In the US, it depends on why you are doing this, and how you go about performing the operation. There are approved devices and procedures, and there is the other stuff. In an emergency that is life-threatening or threatens severe debilitation, it is permitted for a physician to try an extreme measure – if the state has a "Right to Try" law. Otherwise, a review and official approval by the relevant IRB is required. The devices are regulated by the FDA, but the FDA does not regulate the practice of medicine, so the feds don't have a say in whether a procedure is allowed. Nevertheless, use of unapproved devices can be taken to be evidence of failing to meet the required standard of care, in the case of a malpractice suit or punitive action by the state regulatory board.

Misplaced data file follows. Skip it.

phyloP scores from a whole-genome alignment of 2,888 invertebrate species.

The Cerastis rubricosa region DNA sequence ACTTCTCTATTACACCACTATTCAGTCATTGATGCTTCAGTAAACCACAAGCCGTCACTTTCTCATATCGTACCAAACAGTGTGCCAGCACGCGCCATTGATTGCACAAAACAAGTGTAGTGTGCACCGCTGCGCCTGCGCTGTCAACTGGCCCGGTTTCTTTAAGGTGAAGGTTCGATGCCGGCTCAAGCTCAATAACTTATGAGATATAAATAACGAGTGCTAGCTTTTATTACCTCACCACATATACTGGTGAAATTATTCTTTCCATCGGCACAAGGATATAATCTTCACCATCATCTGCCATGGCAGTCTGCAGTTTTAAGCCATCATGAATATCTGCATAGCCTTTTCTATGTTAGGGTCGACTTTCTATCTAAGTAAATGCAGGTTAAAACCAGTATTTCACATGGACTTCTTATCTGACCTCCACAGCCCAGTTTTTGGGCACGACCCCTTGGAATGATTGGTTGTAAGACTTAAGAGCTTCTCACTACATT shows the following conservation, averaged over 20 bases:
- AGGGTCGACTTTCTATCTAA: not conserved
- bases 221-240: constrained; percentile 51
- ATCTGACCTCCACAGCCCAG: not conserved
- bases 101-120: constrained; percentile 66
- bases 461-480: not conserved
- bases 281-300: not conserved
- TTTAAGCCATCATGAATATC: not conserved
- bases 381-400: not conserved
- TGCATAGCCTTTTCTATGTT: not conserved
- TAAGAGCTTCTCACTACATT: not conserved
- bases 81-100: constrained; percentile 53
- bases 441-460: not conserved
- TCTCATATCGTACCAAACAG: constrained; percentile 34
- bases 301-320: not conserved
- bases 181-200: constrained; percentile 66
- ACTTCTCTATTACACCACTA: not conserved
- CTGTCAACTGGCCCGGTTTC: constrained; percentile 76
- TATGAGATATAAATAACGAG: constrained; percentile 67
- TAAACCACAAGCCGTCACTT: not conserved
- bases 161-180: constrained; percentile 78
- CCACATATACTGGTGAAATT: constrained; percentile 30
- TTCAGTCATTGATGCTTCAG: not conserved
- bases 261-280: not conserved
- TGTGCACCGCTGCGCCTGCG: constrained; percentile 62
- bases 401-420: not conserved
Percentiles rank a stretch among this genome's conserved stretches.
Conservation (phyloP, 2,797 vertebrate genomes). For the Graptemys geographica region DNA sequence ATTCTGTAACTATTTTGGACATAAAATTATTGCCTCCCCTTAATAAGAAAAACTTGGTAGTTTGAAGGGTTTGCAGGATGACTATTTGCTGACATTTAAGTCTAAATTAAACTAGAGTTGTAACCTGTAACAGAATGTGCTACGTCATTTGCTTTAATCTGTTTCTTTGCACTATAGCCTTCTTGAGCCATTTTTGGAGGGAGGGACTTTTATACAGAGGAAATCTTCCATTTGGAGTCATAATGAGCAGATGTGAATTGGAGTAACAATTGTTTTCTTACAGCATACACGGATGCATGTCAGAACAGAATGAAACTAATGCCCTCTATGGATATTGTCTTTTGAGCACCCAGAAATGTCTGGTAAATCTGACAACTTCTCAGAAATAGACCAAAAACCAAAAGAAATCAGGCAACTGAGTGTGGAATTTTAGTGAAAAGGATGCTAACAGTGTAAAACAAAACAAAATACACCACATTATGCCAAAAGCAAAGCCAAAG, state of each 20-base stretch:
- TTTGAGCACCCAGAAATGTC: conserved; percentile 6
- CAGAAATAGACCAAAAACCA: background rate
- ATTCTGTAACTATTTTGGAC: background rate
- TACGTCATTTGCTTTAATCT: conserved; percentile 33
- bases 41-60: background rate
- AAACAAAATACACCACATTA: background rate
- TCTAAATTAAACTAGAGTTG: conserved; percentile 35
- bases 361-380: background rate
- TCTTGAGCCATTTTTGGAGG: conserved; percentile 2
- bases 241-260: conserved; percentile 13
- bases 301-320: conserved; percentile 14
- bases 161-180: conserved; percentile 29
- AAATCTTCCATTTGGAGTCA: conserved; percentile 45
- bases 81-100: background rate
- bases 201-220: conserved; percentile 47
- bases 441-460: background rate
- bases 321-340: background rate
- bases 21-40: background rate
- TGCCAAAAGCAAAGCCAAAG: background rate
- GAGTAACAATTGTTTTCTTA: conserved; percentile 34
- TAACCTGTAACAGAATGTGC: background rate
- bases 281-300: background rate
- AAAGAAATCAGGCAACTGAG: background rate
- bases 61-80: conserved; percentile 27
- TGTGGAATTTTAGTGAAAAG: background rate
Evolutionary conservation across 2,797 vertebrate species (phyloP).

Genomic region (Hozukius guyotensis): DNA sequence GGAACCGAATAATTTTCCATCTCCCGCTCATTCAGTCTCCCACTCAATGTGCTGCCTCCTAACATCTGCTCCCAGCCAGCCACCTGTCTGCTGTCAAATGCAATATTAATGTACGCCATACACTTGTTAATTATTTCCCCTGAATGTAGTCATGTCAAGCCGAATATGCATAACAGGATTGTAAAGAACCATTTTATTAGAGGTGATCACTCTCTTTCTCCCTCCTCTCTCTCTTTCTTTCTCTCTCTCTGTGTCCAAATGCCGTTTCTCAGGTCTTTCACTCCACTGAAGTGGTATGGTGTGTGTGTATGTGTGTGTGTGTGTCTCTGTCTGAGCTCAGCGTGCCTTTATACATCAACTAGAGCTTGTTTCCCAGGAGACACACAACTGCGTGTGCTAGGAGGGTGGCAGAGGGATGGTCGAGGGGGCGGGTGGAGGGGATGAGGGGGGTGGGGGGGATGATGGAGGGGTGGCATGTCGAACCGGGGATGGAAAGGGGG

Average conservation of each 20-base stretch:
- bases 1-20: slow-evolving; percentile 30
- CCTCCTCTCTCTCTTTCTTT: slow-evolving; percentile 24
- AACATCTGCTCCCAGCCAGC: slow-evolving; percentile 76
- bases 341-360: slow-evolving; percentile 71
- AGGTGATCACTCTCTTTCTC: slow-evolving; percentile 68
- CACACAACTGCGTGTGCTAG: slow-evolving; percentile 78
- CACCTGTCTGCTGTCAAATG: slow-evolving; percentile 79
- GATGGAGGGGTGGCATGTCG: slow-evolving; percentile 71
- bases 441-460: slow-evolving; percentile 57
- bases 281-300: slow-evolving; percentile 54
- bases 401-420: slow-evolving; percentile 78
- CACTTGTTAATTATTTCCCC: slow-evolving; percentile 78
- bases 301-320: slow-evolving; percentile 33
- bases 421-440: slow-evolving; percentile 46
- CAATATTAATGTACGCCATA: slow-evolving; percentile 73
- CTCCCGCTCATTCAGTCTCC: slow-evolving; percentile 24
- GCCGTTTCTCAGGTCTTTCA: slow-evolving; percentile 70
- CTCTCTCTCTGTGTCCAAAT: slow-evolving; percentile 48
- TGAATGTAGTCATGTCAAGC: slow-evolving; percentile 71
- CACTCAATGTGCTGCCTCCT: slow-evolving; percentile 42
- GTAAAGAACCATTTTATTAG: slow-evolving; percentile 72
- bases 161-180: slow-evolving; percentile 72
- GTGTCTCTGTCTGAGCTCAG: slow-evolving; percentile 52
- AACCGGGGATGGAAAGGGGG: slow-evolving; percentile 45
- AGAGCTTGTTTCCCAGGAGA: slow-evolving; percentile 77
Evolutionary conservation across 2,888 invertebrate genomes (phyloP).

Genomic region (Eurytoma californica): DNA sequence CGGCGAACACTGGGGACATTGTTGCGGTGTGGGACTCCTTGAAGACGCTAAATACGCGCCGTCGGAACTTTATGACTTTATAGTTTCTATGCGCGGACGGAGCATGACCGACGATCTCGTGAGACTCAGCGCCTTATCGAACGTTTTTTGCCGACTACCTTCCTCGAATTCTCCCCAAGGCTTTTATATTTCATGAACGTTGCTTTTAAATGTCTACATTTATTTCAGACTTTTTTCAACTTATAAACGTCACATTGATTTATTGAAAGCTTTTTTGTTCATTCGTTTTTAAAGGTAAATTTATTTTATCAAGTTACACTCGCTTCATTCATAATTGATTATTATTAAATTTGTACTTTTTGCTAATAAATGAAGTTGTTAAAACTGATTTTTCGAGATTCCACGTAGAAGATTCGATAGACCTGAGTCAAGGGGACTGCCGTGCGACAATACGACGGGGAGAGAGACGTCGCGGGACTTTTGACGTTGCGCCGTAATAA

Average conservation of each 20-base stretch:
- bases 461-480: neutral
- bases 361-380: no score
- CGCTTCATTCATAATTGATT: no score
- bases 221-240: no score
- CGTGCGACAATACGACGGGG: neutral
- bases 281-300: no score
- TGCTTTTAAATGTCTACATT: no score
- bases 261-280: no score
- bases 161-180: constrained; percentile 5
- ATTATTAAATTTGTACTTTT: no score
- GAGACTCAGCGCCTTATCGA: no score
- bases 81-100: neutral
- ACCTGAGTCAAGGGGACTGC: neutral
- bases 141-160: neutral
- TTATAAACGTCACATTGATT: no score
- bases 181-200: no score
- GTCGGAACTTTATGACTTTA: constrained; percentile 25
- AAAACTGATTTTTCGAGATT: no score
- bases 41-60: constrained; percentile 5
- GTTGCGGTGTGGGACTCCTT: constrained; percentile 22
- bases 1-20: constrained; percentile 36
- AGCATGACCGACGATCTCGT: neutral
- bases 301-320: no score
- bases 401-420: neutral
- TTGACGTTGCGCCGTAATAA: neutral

There is no specific law prohibiting removing lots of organs and replacing them with prostheses, though arguable what happened was that the brain was removed (it's not that a replacement shell was built around the person). Ordinarily, intentionally "killing" a person is illegal (except in case of sanctioned execution or self-defense). There is zero case law that would tell us whether removing a brain from a body "kills" the person. Most likely, there would be a prosecution for unlawfully causing a death, and either the legislature would tune up the law w.r.t. the definition of "causing death", or the courts would do so.